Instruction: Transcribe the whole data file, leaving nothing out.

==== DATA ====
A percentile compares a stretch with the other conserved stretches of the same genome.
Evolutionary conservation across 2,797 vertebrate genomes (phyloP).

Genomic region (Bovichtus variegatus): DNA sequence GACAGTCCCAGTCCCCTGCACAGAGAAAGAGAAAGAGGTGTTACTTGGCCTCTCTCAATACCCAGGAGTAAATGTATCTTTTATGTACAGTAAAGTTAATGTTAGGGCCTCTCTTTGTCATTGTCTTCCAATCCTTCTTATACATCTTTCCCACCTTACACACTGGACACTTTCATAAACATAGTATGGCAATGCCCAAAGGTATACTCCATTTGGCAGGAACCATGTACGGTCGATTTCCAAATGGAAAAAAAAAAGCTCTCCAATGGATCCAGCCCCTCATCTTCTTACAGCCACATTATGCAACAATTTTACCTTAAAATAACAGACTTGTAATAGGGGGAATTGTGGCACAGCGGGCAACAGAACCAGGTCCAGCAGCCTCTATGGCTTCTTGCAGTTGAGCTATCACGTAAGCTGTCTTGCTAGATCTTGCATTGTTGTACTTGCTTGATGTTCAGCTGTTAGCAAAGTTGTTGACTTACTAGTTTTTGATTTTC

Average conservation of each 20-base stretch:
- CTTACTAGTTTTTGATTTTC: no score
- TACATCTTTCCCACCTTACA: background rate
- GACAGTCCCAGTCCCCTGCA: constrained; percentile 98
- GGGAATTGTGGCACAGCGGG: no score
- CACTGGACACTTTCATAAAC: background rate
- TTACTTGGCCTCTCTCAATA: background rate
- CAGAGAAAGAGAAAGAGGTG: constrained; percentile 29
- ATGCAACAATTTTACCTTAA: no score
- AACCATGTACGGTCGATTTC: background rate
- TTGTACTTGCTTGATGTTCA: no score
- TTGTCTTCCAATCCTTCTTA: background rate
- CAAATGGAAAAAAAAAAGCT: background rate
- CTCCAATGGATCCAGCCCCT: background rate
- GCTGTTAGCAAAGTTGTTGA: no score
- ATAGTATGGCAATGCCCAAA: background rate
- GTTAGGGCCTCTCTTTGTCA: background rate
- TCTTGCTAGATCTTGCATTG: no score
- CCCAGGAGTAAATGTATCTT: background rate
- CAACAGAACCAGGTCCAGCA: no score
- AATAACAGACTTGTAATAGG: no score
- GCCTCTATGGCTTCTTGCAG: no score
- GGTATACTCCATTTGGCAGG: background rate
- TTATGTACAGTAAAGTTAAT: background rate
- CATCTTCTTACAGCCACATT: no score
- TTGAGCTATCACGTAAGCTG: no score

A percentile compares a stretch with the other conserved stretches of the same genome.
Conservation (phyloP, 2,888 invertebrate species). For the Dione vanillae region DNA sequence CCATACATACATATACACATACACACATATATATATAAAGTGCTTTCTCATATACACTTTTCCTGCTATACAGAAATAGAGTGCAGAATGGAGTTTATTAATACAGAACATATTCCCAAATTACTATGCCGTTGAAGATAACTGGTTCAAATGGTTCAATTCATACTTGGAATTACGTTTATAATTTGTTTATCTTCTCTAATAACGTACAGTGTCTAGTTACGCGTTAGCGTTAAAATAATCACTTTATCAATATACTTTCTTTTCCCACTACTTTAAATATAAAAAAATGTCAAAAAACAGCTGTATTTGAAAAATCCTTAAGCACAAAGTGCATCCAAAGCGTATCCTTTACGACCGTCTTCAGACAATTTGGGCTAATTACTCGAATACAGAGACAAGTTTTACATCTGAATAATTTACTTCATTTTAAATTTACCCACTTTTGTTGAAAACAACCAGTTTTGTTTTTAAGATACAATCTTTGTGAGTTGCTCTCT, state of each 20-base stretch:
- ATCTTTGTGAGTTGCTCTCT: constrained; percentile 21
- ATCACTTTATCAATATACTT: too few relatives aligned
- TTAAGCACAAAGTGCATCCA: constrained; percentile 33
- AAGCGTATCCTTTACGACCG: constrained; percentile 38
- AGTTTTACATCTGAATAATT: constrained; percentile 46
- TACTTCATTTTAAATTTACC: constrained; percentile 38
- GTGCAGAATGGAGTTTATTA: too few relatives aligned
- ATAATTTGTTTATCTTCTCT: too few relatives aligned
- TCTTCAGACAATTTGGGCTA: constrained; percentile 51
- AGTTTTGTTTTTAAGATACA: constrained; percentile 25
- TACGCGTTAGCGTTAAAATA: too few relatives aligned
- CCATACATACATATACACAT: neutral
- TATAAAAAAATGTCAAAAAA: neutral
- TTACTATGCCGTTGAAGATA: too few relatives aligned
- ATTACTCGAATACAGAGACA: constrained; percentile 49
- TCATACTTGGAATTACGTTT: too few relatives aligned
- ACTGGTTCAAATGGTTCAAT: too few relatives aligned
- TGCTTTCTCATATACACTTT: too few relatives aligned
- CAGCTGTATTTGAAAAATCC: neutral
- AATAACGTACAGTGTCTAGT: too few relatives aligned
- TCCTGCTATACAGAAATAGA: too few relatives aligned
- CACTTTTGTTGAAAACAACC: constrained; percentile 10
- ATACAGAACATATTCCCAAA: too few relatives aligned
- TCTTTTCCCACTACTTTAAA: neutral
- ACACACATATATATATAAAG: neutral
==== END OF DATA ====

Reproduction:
A percentile compares a stretch with the other conserved stretches of the same genome.
Evolutionary conservation across 2,797 vertebrate genomes (phyloP).

Genomic region (Bovichtus variegatus): DNA sequence GACAGTCCCAGTCCCCTGCACAGAGAAAGAGAAAGAGGTGTTACTTGGCCTCTCTCAATACCCAGGAGTAAATGTATCTTTTATGTACAGTAAAGTTAATGTTAGGGCCTCTCTTTGTCATTGTCTTCCAATCCTTCTTATACATCTTTCCCACCTTACACACTGGACACTTTCATAAACATAGTATGGCAATGCCCAAAGGTATACTCCATTTGGCAGGAACCATGTACGGTCGATTTCCAAATGGAAAAAAAAAAGCTCTCCAATGGATCCAGCCCCTCATCTTCTTACAGCCACATTATGCAACAATTTTACCTTAAAATAACAGACTTGTAATAGGGGGAATTGTGGCACAGCGGGCAACAGAACCAGGTCCAGCAGCCTCTATGGCTTCTTGCAGTTGAGCTATCACGTAAGCTGTCTTGCTAGATCTTGCATTGTTGTACTTGCTTGATGTTCAGCTGTTAGCAAAGTTGTTGACTTACTAGTTTTTGATTTTC

Average conservation of each 20-base stretch:
- CTTACTAGTTTTTGATTTTC: no score
- TACATCTTTCCCACCTTACA: background rate
- GACAGTCCCAGTCCCCTGCA: constrained; percentile 98
- GGGAATTGTGGCACAGCGGG: no score
- CACTGGACACTTTCATAAAC: background rate
- TTACTTGGCCTCTCTCAATA: background rate
- CAGAGAAAGAGAAAGAGGTG: constrained; percentile 29
- ATGCAACAATTTTACCTTAA: no score
- AACCATGTACGGTCGATTTC: background rate
- TTGTACTTGCTTGATGTTCA: no score
- TTGTCTTCCAATCCTTCTTA: background rate
- CAAATGGAAAAAAAAAAGCT: background rate
- CTCCAATGGATCCAGCCCCT: background rate
- GCTGTTAGCAAAGTTGTTGA: no score
- ATAGTATGGCAATGCCCAAA: background rate
- GTTAGGGCCTCTCTTTGTCA: background rate
- TCTTGCTAGATCTTGCATTG: no score
- CCCAGGAGTAAATGTATCTT: background rate
- CAACAGAACCAGGTCCAGCA: no score
- AATAACAGACTTGTAATAGG: no score
- GCCTCTATGGCTTCTTGCAG: no score
- GGTATACTCCATTTGGCAGG: background rate
- TTATGTACAGTAAAGTTAAT: background rate
- CATCTTCTTACAGCCACATT: no score
- TTGAGCTATCACGTAAGCTG: no score

A percentile compares a stretch with the other conserved stretches of the same genome.
Conservation (phyloP, 2,888 invertebrate species). For the Dione vanillae region DNA sequence CCATACATACATATACACATACACACATATATATATAAAGTGCTTTCTCATATACACTTTTCCTGCTATACAGAAATAGAGTGCAGAATGGAGTTTATTAATACAGAACATATTCCCAAATTACTATGCCGTTGAAGATAACTGGTTCAAATGGTTCAATTCATACTTGGAATTACGTTTATAATTTGTTTATCTTCTCTAATAACGTACAGTGTCTAGTTACGCGTTAGCGTTAAAATAATCACTTTATCAATATACTTTCTTTTCCCACTACTTTAAATATAAAAAAATGTCAAAAAACAGCTGTATTTGAAAAATCCTTAAGCACAAAGTGCATCCAAAGCGTATCCTTTACGACCGTCTTCAGACAATTTGGGCTAATTACTCGAATACAGAGACAAGTTTTACATCTGAATAATTTACTTCATTTTAAATTTACCCACTTTTGTTGAAAACAACCAGTTTTGTTTTTAAGATACAATCTTTGTGAGTTGCTCTCT, state of each 20-base stretch:
- ATCTTTGTGAGTTGCTCTCT: constrained; percentile 21
- ATCACTTTATCAATATACTT: too few relatives aligned
- TTAAGCACAAAGTGCATCCA: constrained; percentile 33
- AAGCGTATCCTTTACGACCG: constrained; percentile 38
- AGTTTTACATCTGAATAATT: constrained; percentile 46
- TACTTCATTTTAAATTTACC: constrained; percentile 38
- GTGCAGAATGGAGTTTATTA: too few relatives aligned
- ATAATTTGTTTATCTTCTCT: too few relatives aligned
- TCTTCAGACAATTTGGGCTA: constrained; percentile 51
- AGTTTTGTTTTTAAGATACA: constrained; percentile 25
- TACGCGTTAGCGTTAAAATA: too few relatives aligned
- CCATACATACATATACACAT: neutral
- TATAAAAAAATGTCAAAAAA: neutral
- TTACTATGCCGTTGAAGATA: too few relatives aligned
- ATTACTCGAATACAGAGACA: constrained; percentile 49
- TCATACTTGGAATTACGTTT: too few relatives aligned
- ACTGGTTCAAATGGTTCAAT: too few relatives aligned
- TGCTTTCTCATATACACTTT: too few relatives aligned
- CAGCTGTATTTGAAAAATCC: neutral
- AATAACGTACAGTGTCTAGT: too few relatives aligned
- TCCTGCTATACAGAAATAGA: too few relatives aligned
- CACTTTTGTTGAAAACAACC: constrained; percentile 10
- ATACAGAACATATTCCCAAA: too few relatives aligned
- TCTTTTCCCACTACTTTAAA: neutral
- ACACACATATATATATAAAG: neutral